For more than half a decade the Australian Government has sent men, women and children seeking safety – refugees and asylum seekers – to Nauru and Manus Island, Papua New Guinea. Rather than assessing all people asking for protection in a fair, efficient and orderly way, the Australian Government has created a deliberate system of abuse for thousands of adults and children.Read more
For more than half a decade the Australian Government has sent men, women and children seeking safety – refugees and asylum seekers – to Nauru and Manus Island, Papua New Guinea.
Rather than assessing all people asking for protection in a fair, efficient and orderly way, the Australian Government has created a deliberate system of abuse for thousands of adults and children.
The people in offshore detention don’t stand alone. We’re a movement of people who won’t stop until refugees and asylum seekers in the Australian Government’s care are safe.
Together and working closely with like-minded organisations, supporters have already helped to:
- get all kids off Nauru
- see the safe return of Hakeem al-Araibi to Australia
- get some of the people trapped on Manus Island to safety: including those now resettled in the US such as Imran Mohammed; Abdul Aziz Muhamat, now in Switzerland; and Behrouz Boochani, now free in New Zealand.
With your help, Amnesty can continue campaigning to bring the people in Australia’s offshore detention centres to safety.
According to the Amnesty International Australia Human Rights Barometer 2022, Australians want an end to offshore detention.
54% of respondents agreed and 20% of respondents strongly agreed that if people are found to be refugees, they should be settled in Australia as opposed to settled or detained offshore. A total of 60% of surveyed Australians think that the Federal Government spends too much money on keeping asylum seekers in detention.
Who has Australia imprisoned on Manus and Nauru?
Under Australia’s offshore 'processing' policy, people seeking asylum in Australia and who arrive by boat, are sent to Nauru or Manus Island for their refugee claims to be determined.Read More
Bringing people in offshore detention to safety
Most of the people on Manus Island and Nauru are recognised refugees who have proven their lives would be in danger if they were returned to their countries of origin.
Australia’s offshore processing system resumed in September 2012, but on 19 July 2013 the Australian Government made the policy more restrictive so that those sent to Nauru or PNG were never able to be resettled in Australia. Between July 2013 and February 2017 the Australian Government sent 3,127 people seeking asylum to Nauru and Manus Island, Papua New Guinea.Close
On the ground in Manus and Nauru
Prolonged and indefinite detention, combined with bleak future prospects, has broken many of the men, women and children in offshore detention.Read More
Bringing people in offshore detention to safety
The issue in depth
“The system the Australian Government has designed for refugees and asylum seekers, has a kind of evil and devastating effect. It can ruin the very inner strength of human spirit.” Imran Mohammad, former Manus Island detainee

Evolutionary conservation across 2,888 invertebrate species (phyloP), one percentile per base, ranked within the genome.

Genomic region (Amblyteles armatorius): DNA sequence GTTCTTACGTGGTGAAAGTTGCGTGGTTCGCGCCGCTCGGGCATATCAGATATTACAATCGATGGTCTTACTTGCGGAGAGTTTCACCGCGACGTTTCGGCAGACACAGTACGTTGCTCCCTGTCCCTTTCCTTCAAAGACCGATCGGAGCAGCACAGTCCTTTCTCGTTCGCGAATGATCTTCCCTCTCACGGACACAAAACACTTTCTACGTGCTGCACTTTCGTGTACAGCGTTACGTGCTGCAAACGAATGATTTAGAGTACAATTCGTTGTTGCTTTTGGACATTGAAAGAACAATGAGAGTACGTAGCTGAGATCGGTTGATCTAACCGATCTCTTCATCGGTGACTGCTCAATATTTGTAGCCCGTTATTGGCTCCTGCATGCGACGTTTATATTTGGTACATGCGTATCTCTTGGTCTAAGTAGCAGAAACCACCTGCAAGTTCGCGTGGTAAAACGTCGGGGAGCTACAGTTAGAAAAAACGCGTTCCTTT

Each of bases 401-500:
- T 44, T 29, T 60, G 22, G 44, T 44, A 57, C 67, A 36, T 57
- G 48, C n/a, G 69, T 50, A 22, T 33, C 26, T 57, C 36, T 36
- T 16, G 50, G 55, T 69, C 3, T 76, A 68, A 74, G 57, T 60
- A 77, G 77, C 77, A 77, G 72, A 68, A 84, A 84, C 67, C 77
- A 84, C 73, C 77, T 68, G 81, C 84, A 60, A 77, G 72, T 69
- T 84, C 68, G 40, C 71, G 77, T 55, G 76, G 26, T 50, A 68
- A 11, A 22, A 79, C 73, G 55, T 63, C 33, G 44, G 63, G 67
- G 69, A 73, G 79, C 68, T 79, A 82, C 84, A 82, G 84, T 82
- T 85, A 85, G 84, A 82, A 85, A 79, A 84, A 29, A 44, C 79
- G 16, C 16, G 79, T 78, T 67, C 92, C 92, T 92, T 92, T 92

Prolonged and indefinite detention, combined with bleak future prospects, has broken many of the men, women and children in offshore detention.
There is a serious medical crisis on both Nauru and Manus Island. Specialised medical support is in desperate need, including mental health services and torture and trauma counselling.
Amnesty International’s Pacific Researcher Kate Schuetze went to Manus Island in late 2017 to document what is happening at the refugee detention centres.
She found concerns over lack of access to food, power, water, medical and transport services for refugees, as well as the deteriorating mental health of refugees still in the centre.
What is Amnesty calling for?
We continue to call on the Australian Government to do the only humane thing — immediately bring the refugees and asylum seekers on Manus Island to safety in Australia.Read More
Many Australians are deeply concerned about what is happening at Australia’s offshore detention centres, and the lack of long-term solutions for those trapped there.
Together we’ve held countless rallies, vigils and forums to raise awareness, and we won’t stop until all the people on Manus and Nauru are brought to safety.
We are calling on the Australian Government to:
- End the system of offshore immigration detention for refugees and asylum seekers.
- End its policy of boat push-backs for good.
- Contribute to regional search and rescue operations.
- Commit to a shared, regional approach in the Asia Pacific to help refugees and asylum seekers find safety.
- Increase Australia’s annual humanitarian intake to a minimum of 30,000 places per year.
- Expand and improve its refugee sponsorship program, so that more people are given the opportunity to rebuild their lives in Australia.
Read: A Better Plan: human rights policies for protecting refugees and asylum seekers (PDF, 292KB) for what the Australian Government can do to help people seeking safety.
You can help: Fund our refugee work.Close
Help protect the safety and security of refugees
With your help, Amnesty can continue to be relentless in our fight for fair treatment of refugees looking to Australia for help.